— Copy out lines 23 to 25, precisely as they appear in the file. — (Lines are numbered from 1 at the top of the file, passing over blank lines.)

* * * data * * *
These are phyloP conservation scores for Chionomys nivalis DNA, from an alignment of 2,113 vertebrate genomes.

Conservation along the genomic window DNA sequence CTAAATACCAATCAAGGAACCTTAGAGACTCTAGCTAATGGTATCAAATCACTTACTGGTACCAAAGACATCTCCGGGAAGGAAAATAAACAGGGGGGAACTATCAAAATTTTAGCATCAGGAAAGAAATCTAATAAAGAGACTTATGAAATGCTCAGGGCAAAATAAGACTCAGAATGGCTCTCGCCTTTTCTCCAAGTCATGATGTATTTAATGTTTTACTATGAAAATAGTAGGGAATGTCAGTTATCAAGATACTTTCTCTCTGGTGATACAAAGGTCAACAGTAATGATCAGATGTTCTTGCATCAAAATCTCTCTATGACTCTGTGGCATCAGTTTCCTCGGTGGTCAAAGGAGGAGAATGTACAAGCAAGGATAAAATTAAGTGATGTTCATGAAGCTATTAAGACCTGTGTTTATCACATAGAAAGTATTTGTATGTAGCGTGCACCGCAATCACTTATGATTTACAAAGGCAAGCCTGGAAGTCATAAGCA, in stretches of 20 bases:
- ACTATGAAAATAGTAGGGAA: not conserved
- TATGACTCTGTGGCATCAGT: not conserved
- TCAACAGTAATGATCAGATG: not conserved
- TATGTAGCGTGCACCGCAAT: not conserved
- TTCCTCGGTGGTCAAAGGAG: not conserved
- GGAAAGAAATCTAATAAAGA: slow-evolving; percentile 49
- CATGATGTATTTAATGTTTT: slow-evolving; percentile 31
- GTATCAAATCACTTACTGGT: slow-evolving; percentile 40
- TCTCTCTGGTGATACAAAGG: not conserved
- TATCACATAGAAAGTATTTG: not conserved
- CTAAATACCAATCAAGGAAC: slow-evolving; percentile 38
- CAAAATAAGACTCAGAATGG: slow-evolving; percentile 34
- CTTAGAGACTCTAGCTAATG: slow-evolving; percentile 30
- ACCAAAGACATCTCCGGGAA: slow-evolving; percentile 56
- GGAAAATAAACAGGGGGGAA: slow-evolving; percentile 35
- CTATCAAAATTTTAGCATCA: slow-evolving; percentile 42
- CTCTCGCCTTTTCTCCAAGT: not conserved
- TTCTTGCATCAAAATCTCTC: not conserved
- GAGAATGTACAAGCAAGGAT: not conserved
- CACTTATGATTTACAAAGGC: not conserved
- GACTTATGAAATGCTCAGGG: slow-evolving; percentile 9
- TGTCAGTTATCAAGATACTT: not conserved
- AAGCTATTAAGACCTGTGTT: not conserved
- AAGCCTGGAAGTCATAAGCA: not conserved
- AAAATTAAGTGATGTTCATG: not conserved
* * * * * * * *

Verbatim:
- GACTTATGAAATGCTCAGGG: slow-evolving; percentile 9
- TGTCAGTTATCAAGATACTT: not conserved
- AAGCTATTAAGACCTGTGTT: not conserved